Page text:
David Dayen

David Dayen is a contributing writer to Salon.com who also writes for The InterceptThe New Republic, and The Fiscal Times. His first book, Chain of Title, about three ordinary Americans who uncover Wall Street's foreclosure fraud, was released by The New Press on May 17, 2016.

Recent Articles

Gorsuch’s First Opinion: Let Debt Collectors Run Amok

Through a narrow reading of three words, the Court takes a leash off an irresponsible industry.

Olivier Douliery/picture-alliance/dpa/AP Images
Olivier Douliery/picture-alliance/dpa/AP Images Associate Justice Neil Gorsuch J ustice Neil Gorsuch’s first Supreme Court opinion won’t earn much notice in his biographies. The unanimous decision reads more like a grammatical lesson, scrutinizing one line of text in a decades-old statute. But if you have ever been harassed in the middle of the night by a debt collector, or been threatened with tax liens or court summonses or even bodily harm, you should understand what Gorsuch and his fellow justices did on Monday: They gave some of the worst bottom-feeders in the economy a free pass to break the law. The case, Henson v. Santander , looks pretty innocuous at first reading. But the Roberts Court’s deference to big business, and lack of experience about the real-world legislative implications of their legal debating club, turned this decision into a huge win for financial predators. It’s now up to Congress to fix what Gorsuch and friends broke. But with the current group in charge, don...

America’s Most Dangerous Temp

Trump’s temporary appointee as chief bank regulator has spent his career helping banks evade regulations—and is exempt from the standard ethical safeguards. 

(Photo: AP/Jacqueline Martin)
An open session of the Financial Stability Oversight Council in December 2014. As comptroller of the currency, Noreika can sit on the council. T wo weeks ago, 44-year-old Keith Noreika was just another corporate lawyer, advising bank clients on evading regulatory enforcement. Today he runs the Office of the Comptroller of the Currency (OCC), the second-most important banking regulator in the federal government. And nobody seems to know how long Noreika will hold this power, how much authority he will wield, or whether he will use the office to assist the very large banks for which he previously worked. You’ve heard of the fox guarding the henhouse; this is the case of a hen, plucked out of line and made the lead watchman. OCC needed a leader after Obama-appointed comptroller Thomas Curry’s five-year term expired in April. Rather than make a career staffer acting comptroller until the Senate confirmed a replacement—the common practice for federal agencies—Trump’s Treasury Department (...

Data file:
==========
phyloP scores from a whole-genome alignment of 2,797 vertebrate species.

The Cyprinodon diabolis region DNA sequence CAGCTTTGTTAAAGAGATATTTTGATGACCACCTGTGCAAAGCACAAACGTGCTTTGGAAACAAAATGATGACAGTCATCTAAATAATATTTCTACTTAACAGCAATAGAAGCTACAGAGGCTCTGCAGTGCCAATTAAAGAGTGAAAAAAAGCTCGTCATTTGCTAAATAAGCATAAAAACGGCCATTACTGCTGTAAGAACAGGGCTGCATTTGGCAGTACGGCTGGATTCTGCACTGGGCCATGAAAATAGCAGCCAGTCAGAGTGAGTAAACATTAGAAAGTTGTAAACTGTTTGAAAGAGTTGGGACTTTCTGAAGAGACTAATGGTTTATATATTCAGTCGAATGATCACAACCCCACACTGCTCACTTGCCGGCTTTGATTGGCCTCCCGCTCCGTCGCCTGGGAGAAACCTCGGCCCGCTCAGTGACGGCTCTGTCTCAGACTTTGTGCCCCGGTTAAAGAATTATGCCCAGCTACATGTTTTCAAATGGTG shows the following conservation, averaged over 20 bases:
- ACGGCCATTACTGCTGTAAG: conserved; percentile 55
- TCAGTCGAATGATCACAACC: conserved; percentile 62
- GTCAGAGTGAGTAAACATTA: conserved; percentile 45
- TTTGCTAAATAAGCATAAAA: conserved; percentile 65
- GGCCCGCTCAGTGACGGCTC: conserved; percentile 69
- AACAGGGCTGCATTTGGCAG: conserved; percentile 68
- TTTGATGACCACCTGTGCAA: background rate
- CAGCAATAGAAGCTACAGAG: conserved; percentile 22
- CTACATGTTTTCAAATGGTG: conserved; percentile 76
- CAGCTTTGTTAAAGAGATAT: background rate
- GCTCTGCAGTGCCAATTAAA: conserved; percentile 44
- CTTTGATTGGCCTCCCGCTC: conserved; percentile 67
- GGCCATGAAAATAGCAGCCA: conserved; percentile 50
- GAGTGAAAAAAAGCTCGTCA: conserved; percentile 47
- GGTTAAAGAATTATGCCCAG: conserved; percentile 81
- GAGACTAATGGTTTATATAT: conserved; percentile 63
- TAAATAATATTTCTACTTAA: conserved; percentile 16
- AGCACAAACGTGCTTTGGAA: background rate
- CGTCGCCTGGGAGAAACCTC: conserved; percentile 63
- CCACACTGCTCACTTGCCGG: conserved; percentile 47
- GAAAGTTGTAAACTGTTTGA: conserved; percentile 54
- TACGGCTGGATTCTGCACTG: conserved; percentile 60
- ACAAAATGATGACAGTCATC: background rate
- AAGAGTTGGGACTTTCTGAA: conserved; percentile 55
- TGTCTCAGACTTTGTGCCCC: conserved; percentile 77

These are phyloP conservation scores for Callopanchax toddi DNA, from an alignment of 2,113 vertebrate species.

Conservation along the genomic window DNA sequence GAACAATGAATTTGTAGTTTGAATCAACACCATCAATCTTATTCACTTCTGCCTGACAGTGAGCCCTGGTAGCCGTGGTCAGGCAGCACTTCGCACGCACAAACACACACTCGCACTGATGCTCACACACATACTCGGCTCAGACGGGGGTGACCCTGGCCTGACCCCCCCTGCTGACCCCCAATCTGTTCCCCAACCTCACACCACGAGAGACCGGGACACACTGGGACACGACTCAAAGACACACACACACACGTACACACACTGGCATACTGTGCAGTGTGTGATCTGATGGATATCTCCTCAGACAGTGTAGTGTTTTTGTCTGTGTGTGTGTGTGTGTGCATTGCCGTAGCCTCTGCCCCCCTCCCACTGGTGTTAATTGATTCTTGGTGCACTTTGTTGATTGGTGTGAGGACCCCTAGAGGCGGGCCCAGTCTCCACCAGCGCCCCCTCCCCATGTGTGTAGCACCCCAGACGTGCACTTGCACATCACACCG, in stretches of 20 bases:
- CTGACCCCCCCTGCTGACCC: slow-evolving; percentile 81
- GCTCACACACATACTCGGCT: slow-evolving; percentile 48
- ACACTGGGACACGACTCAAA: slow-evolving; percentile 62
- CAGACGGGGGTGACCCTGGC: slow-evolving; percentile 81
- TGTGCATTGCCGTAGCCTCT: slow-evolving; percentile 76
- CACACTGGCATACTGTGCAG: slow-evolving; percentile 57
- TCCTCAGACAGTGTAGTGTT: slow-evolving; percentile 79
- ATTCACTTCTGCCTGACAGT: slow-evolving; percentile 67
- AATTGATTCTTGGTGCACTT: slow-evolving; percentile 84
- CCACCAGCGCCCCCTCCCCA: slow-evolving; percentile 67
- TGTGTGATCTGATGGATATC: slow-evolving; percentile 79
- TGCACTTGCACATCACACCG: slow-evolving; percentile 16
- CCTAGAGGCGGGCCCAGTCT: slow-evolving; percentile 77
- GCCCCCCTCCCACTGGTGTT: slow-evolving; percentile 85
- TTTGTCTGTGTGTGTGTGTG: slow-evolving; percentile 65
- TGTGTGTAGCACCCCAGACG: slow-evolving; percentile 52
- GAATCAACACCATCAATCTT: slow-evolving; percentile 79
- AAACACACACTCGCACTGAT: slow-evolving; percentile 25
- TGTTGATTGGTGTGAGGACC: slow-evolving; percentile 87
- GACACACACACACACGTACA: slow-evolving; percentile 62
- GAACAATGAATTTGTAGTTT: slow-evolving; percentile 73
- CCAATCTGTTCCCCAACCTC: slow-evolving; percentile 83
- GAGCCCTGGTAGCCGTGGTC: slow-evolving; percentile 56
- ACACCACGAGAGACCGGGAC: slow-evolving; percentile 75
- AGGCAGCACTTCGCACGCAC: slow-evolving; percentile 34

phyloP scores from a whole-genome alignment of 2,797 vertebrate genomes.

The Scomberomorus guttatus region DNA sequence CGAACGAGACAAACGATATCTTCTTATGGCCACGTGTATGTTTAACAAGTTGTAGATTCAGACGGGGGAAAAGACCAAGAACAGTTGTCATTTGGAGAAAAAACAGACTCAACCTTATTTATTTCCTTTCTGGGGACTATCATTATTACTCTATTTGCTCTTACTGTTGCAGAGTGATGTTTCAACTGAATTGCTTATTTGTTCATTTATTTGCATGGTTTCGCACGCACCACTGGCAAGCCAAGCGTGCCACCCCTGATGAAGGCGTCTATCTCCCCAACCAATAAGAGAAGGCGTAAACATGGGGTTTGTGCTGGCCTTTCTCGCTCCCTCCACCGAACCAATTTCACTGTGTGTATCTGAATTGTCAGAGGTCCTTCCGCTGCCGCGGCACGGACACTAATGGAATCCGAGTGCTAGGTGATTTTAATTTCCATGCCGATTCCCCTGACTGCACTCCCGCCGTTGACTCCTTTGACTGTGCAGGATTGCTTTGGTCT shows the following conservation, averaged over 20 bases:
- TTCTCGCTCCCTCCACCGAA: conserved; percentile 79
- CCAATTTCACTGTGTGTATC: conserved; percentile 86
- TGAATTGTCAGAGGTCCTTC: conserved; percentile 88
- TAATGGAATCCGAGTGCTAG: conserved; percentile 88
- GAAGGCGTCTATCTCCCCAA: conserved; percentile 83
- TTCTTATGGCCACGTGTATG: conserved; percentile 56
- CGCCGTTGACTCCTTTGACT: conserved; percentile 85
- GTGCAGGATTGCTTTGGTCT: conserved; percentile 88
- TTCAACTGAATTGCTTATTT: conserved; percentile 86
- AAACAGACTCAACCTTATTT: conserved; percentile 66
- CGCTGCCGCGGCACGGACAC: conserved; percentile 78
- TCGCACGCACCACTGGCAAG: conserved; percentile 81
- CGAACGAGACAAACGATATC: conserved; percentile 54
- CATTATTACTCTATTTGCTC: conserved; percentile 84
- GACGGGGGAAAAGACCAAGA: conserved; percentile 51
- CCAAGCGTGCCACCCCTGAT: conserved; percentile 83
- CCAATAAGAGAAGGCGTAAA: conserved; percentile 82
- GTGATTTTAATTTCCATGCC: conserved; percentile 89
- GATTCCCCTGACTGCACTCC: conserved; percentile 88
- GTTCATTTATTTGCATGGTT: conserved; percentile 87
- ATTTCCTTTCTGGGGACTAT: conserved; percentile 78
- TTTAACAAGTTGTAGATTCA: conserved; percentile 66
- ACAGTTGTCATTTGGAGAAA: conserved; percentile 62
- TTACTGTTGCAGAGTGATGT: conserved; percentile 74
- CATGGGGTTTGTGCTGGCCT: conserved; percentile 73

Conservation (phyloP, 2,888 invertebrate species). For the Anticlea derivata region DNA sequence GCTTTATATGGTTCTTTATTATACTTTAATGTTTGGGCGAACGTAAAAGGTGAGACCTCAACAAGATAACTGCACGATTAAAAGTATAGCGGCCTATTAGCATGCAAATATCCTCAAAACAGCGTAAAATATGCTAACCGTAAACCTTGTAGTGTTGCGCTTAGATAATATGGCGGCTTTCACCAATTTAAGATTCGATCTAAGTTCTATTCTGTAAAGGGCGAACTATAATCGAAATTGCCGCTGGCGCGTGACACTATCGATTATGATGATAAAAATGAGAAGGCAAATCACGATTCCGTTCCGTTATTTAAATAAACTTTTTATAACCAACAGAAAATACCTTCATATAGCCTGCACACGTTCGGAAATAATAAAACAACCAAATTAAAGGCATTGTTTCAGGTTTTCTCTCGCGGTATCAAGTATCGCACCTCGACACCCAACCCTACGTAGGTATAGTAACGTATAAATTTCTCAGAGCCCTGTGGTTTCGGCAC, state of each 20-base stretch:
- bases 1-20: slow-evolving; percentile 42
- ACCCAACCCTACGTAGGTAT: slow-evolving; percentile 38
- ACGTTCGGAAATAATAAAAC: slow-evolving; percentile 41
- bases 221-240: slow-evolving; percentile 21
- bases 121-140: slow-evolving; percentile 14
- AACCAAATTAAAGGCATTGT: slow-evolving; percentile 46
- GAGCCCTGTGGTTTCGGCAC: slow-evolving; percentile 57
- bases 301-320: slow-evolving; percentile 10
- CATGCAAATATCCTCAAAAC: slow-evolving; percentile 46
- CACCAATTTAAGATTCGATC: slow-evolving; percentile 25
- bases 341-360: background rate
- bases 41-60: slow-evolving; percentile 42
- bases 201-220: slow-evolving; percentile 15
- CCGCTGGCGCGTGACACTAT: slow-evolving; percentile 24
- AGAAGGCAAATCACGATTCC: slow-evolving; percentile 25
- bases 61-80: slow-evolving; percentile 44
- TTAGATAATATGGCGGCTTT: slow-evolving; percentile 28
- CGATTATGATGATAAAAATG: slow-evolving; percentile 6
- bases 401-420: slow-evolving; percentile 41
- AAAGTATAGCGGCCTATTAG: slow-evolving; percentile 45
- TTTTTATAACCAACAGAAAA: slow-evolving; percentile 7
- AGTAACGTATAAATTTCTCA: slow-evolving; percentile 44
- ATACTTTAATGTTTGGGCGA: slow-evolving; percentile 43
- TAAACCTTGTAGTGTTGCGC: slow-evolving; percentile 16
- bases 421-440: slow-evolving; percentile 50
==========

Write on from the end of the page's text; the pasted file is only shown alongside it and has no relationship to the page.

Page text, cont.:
Our Bankrupt Policy for Puerto Rico

The restructuring of the island’s debt allows no role for the Puerto Rico’s government.

AP Photo/Ricardo Arduengo, File
AP Photo/Ricardo Arduengo, File The Puerto Rican flag flies in front of the Capitol building in San Juan. T he endgame for Puerto Rico’s debilitating fiscal crisis has begun. Unable to manage a $74 billion debt that has accompanied a decade of recession, spikes in poverty, and a mass exodus of citizens, the island will now turn to federal courts to approve a resolution with its creditors. But in many ways nothing has changed for Puerto Rico. The congressionally-imposed fiscal oversight board, known locally as the junta , remains in control as lead negotiator in restructuring talks. Whether Puerto Rico’s three million citizens get a fair deal or a continuation of harsh austerity depends almost entirely on seven unelected, unaccountable technocrats. Frustrating journalists everywhere, what Puerto Rico did on Wednesday cannot be called “bankruptcy,” because Congressional Republicans who passed last year’s PROMESA law didn’t want to be saddled with such language. But the process under...

Merge, Bail, and Make Out Like a Bandit

Yahoo’s Marissa Mayer is just the latest CEO to fail at her job, see her company merged, and float away on a huge golden parachute.

(Photo: AP/Eric Risberg)
(Photo: AP/Eric Risberg) Yahoo CEO Marissa Mayer on February 18, 2016 C orporate America prides itself on rewarding success and punishing failure. Yahoo CEO Marissa Mayer does not fit comfortably into that narrative. During her five-year tenure at the once-proud tech firm, user levels stagnated , ad revenue dropped , acquisitions cratered , layoffs accelerated , product quality floundered , and hackers stole the personal information of more than one billion users. But when Yahoo’s sale to Verizon becomes official in June, with the restructured company renamed Oath , Mayer will walk away with $186 million , according to a regulatory filing released this week. That includes shares of Yahoo stock Mayer owned, stock options, and a $23 million “ golden parachute ” of cash, restricted stock units, and medical benefits. Mayer did relinquish $14 million while taking responsibility for the Yahoo Mail data breach, but she’ll get 13 times that amount just to no longer remain part of the company...

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